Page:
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Are these meteor trails?

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posted on Nov, 11 2013 @ 07:19 PM
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Came across this link earlier today, one I had never seen before.

synoptic.envsci.rutgers.edu...

Is that map picking up meteors entering the atmosphere? Or are they just odd anomalies that show up in those readings?

Would love to hear any explanations on it, thanks in advance.




posted on Nov, 11 2013 @ 07:26 PM
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Looks like radar tracking lines from various reporting stations associated with the the overall radar picture. Note the bright one in Nevada moves in a sweep movement during 2 of the time lapsed movements.



posted on Nov, 11 2013 @ 07:30 PM
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reply to post by TwiTcHomatic
 


If you're referring to the lines in the radar readings, those are often just bits of interference. Notice how they always point at the radar source for that region, and they only extend one direction to the edge of the radar coverage zone. This is not uncommon, and can sometimes be attributed to the radar receiving interference from another radar station, the sun, or signal blocking items.(ETA: You'll notice the anomalies occur in a pattern consistent with where the sun would be at the perfect angle of the radar as the earth rotates. I'd say that's what this is.) Sometimes it's just a random occurrence.

The circles are just indications that the radar site is in clean air mode, a hyper sensitive slow scan mode that can pick up more finite particles.

Radar has a lot of peculiarities, learning to read it and understand all of the errors they can produce takes a lot of time and effort.

( www.crh.noaa.gov... )
edit on 11-11-2013 by Mapkar because: ETA



posted on Nov, 11 2013 @ 07:34 PM
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In a word, no. Weather radar suffers from anaprop (anomalous propagation) caused by temperature inversions, radio interference and many other factors. I assume what's caught your attention are the 'streaks' that show up from time to time: these can be caused by faults in the radar equipment, or radio/telecoms transmissions. Not meteors in my opinion.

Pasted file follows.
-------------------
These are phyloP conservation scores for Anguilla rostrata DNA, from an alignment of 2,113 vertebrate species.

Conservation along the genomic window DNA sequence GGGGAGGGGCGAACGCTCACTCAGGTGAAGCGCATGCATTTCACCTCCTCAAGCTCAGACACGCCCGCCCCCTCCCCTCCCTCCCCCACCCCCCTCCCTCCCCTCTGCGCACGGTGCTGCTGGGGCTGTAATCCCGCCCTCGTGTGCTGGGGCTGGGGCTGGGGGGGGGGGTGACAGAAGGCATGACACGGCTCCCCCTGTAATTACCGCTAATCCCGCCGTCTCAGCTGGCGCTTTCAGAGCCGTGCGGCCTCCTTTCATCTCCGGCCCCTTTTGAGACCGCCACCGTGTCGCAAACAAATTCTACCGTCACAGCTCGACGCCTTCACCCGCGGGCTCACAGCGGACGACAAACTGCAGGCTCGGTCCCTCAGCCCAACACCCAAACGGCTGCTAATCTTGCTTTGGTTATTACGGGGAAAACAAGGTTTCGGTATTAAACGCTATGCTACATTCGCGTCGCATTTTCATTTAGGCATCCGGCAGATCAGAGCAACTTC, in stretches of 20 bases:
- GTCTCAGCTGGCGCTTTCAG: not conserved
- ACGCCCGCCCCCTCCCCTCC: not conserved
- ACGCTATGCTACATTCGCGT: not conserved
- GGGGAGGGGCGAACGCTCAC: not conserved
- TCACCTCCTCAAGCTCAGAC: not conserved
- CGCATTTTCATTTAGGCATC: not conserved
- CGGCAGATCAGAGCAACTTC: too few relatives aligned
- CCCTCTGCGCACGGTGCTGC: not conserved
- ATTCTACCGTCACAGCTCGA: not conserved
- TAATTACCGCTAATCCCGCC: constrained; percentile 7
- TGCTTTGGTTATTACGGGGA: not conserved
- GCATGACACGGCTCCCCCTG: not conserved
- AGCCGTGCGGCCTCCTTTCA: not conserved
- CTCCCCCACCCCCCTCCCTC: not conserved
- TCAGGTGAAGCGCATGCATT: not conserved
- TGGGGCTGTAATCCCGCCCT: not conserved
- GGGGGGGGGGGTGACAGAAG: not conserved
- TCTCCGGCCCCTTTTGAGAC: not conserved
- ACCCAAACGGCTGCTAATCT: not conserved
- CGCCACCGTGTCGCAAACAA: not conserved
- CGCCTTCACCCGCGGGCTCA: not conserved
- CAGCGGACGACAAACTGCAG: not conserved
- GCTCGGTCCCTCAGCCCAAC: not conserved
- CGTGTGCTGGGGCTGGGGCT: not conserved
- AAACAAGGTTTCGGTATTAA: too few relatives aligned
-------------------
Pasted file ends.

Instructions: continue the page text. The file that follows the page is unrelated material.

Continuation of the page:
posted on Nov, 11 2013 @ 07:34 PM
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I totally get that, and thought it was just the radar line being picked up at that time.

What I don't get is why they propagate in a right to left motion throughout the day. You would think they would show up in random areas through the animation since the weather patterns are clearly moving throughout.

Plus the fact that not all go in the same direction.

Just odd.. but hey, that's why I asked.



posted on Nov, 11 2013 @ 07:36 PM
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I believe they are small anomalies as the radars interpret various moisture changes in the atmosphere. However, I would expect that meteors entering the atmosphere would look very similar to these.

Good Eye, and keep watching!



posted on Nov, 11 2013 @ 07:41 PM
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reply to post by TwiTcHomatic
 


It is odd, but not uncommon. As someone else said, there are a lot of reasons for anomalies.

Imagine you have a window facing west, and a table in front of the _ Every afternoon the sun will shine across the table for a period of time, then it'll pass. That's a simplified version of what happens with the radar system. Twice a day, the sun shines in just right to interfere with the receptor, giving the illusion of a strong return, producing a line.



posted on Nov, 11 2013 @ 07:44 PM
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Awesome guys, that is why I come here.

So much collective knowledge and experience on so many topics, it usually does not take long to come up with some logical answers... and the odd tinfoil mystery.

Drinks are on me tonight



posted on Nov, 11 2013 @ 07:54 PM
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answers.yahoo.com...

Read down in the answers section.



posted on Nov, 11 2013 @ 09:27 PM
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Mapkar
Imagine you have a window facing west, and a table in front of the _ Every afternoon the sun will shine across the table for a period of time, then it'll pass.




Yet another victim of the ATS window bug.

www.abovetopsecret.com...









 
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